Scientology asserts that people have hidden abilities which have not yet been fully realized.[18] It is believed that increased spiritual awareness and physical benefits are accomplished through counseling sessions referred to as auditing.[19] Through auditing, it is said that people can solve their problems and free themselves of engrams.[20] This restores them to their natural condition as thetans and enables them to be at cause in their daily lives, responding rationally and creatively to life events rather than reacting to them under the direction of stored engrams.[21] Accordingly, those who study Scientology materials and receive auditing sessions advance from a status of Preclear to Clear and Operating Thetan.[22] Scientology's utopian aim is to "clear the planet", a world in which everyone has cleared themselves of their engrams.[23]

Auditing is a one-on-one session with a Scientology counselor or auditor.[24] It bears a superficial similarity to confession or pastoral counseling, but the auditor records and stores all information received and does not dispense forgiveness or advice the way a pastor or priest might do.[24] Instead, the auditor's task is to help a person discover and understand engrams, and their limiting effects, for him- or herself.[24] Most auditing requires an E-meter, a device that measures minute changes in electrical resistance through the body when a person holds electrodes (metal "cans"), and a small current is passed through them.[20][24]

Scientology asserts that watching for changes in the E-meter's display helps locate engrams.[24] Once an area of concern has been identified, the auditor asks the individual specific questions about it, in order to help him or her eliminate the engram, and uses the E-meter to confirm that the engram's "charge" has been dissipated and the engram has in fact been cleared.[24] As the individual progresses, the focus of auditing moves from simple engrams to engrams of increasing complexity.[24] At the more advanced OT auditing levels, Scientologists perform solo auditing sessions, acting as their own auditors.[24]


One central practice of Scientology is an activity known as "auditing" (listening) which seeks to elevate an adherent to a state of "clear", one of freedom from the influences of the reactive mind. The practice is one wherein a counselor called an "auditor" addresses a series of questions to a preclear, observes and records the preclear's responses, and acknowledges them. An important element in all forms of auditing is to not suggest answers to the preclear or invalidate or degrade what the preclear says in response. It is of utmost importance the auditor create a truly safe and distraction-free environment for the session.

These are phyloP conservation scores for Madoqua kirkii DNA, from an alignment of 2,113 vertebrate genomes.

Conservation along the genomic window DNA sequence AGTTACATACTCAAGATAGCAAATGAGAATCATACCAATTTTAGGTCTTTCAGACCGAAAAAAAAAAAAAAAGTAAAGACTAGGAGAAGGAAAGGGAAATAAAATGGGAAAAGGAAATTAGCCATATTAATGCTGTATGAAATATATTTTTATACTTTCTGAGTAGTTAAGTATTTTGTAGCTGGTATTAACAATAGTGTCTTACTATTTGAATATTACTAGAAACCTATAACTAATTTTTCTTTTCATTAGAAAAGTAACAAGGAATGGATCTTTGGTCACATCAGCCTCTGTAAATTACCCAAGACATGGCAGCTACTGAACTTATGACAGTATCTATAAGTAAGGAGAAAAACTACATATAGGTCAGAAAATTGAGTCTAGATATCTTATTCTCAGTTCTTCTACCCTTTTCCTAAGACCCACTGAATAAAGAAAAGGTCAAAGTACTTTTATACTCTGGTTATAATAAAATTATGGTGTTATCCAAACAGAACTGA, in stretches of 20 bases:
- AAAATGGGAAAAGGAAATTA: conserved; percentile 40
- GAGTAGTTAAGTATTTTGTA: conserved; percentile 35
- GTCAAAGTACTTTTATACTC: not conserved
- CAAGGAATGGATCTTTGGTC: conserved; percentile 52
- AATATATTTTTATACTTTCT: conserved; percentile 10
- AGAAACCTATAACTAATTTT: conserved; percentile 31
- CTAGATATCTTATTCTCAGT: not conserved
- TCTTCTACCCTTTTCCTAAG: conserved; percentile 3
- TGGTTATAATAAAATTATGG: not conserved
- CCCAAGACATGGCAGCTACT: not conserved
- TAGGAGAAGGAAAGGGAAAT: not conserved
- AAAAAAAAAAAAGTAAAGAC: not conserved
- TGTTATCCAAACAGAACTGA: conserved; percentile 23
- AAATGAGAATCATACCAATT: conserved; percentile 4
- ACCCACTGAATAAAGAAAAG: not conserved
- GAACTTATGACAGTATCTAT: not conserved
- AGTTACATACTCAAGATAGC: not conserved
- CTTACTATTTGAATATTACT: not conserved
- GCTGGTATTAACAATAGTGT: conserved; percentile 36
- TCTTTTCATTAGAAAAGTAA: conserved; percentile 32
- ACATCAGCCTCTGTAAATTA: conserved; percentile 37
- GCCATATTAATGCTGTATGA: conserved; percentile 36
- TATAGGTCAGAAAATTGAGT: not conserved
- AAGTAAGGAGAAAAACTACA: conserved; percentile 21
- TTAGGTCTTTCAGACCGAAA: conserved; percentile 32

The term "Clear" is derived from a button on a calculator that deletes previous calculations. According to Scientology beliefs, Clears are "optimal individuals" and "they have been cleared of false information and memories of traumatic experiences that prevent them from adapting to the world around them in a natural and appropriate fashion." Scientologists believe that clears become more successful in their daily lives, "be healthier, experience less stress, and possess better communication skills."[25]

"Auditing" is sometimes seen as controversial, because auditing sessions are permanently recorded and stored within what are called "preclear folders". Scientologists believe that the practice of auditing helps them overcome the debilitating effects of traumatic experiences, most of which have accumulated over a multitude of lifetimes.[1] The folders are kept in accordance with the Priest/Penitent legal parameters which do not allow these folders to be seen or used for any other purpose or seen by any others who are not directly involved in supervising that person's auditing progress.

Auditors are required to become proficient with the use of their E-meters. The device measures the subject's galvanic skin response in a manner similar to a polygraph (lie detector), but with only one electrode per hand rather than multiple sensors.[26] The E-meter is primarily used in auditing, which "aims to remove (engrams) to produce a state of 'clear.'"[27] Auditors do not receive final certification until they have successfully completed an internship, and have demonstrated a proven ability in the skills they have been trained in.[original research?] Auditors often practice their auditing with each other, as well as friends or family. Church members pair up often to get their training, doing the same course at the same time, so that they can audit each other up through the various Scientology levels.

According to scholar Harriet Whitehead, the Church of Scientology "has developed a fine-tooled hierarchically organized system of audit (training) sessions where the technology of these sessions, in fact, is the treatment leading to processes of renunciation and eventually reformulation in the individual," which is similar to psychoanalysis.[28]

Emotional tone scale and survival

Scientology uses an emotional classification system called the tone scale.[29] The tone scale is a tool used in auditing; Scientologists maintain that knowing a person's place on the scale makes it easier to predict his or her actions and assists in bettering his or her condition.[30]